37th DPS Meeting, 4-9 September 2005
Session 43 Deep Impact A
Poster, Wednesday, September 7, 2005, 6:00-7:15pm, Music Foyer

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[43.14] Large Secular Variations and Other Results from Narrowband Photometry of Deep Impact's Target Comet 9P/Tempel 1

D. G. Schleicher (Lowell Obs.)

We present results from multi-apparition narrowband photometry of Deep Impact target Comet 9P/Tempel 1. An on-going observational campaign was begun in March to characterize the gas and dust production as a function of orbital position, and to provide detailed measurements of the impactor's fireball and the amount of new gas and dust released into the coma following impact. As of the end of June, a total of 10 nights of observations have been obtained at Lowell Observatory this apparition while an additional 12 nights were obtained during the 1983 and 1994 apparitions. The combined 1983 and 1994 measurements showed evidence that peak gas and dust production occured about 2 months prior to perihelion, although there was only a small amount of temporal overlap in these 2 data sets. While the peak production in 2005 also clearly occurs well before perihelion, unexpectedly a large overall decrease in production rates has taken place, with water at only about 40% of the 1983 values, CN at about 50%, and dust, based on the proxy A(\theta)f\rho, at about 70%. Peak production in 2005 occured approximately 5-6 weeks prior to perihelion, and in retrospect it is evident that the limited number of 1994 measurements are intermediate to the 1983 and 2005 results, and that the time of peak production is unchanged over the past 22 years. This strongly implies that the secular decrease is not due to a change in pole orientation, but must rather be caused by a major depletion or covering up of volatiles from the primary source region(s) on the nucleus. This is likely the largest and most rapid secular decrease ever detected for a comet which has not broken apart. A(\theta)f\rho exhibited a large trend with aperture size early in the apparition -- much steeper than the canonical 1/\rho -- but very little trend by late June, possibly implying a change in dust properties with season. Based on our OH measurements, we predict a water production rate of ~5\times1027 mol s-1 at the time of impact. This research is supported by NASA's Planetary Astronomy Program.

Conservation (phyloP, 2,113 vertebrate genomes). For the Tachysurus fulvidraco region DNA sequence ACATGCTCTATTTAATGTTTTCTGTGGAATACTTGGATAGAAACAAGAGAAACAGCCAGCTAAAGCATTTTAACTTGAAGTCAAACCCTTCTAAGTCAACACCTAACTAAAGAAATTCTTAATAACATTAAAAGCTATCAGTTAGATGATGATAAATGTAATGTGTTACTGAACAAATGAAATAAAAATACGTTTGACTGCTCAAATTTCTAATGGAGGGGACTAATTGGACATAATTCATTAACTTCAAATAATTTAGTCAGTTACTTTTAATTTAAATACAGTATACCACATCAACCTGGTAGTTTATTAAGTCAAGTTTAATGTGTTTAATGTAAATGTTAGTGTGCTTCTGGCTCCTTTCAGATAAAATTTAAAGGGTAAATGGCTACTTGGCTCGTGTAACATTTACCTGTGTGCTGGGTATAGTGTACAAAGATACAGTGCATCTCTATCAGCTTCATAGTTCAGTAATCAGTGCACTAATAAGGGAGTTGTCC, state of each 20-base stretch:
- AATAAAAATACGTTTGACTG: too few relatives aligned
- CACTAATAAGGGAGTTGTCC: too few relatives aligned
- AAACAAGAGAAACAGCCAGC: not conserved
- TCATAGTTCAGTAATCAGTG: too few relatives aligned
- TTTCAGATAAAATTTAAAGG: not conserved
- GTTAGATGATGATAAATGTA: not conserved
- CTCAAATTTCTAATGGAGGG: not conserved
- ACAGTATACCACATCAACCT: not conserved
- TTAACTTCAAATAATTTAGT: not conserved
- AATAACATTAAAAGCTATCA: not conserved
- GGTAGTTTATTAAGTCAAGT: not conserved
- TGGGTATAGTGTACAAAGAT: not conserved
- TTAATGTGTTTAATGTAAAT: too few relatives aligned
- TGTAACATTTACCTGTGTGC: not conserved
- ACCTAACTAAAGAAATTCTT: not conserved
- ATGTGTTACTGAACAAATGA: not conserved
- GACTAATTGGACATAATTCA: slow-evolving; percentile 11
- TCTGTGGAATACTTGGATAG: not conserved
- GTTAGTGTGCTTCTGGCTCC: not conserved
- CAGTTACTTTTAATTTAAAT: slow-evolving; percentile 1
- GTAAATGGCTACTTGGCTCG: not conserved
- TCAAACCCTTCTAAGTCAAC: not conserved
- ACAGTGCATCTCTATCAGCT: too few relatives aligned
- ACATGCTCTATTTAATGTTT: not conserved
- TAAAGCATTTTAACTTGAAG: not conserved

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Bulletin of the American Astronomical Society, 37 #3
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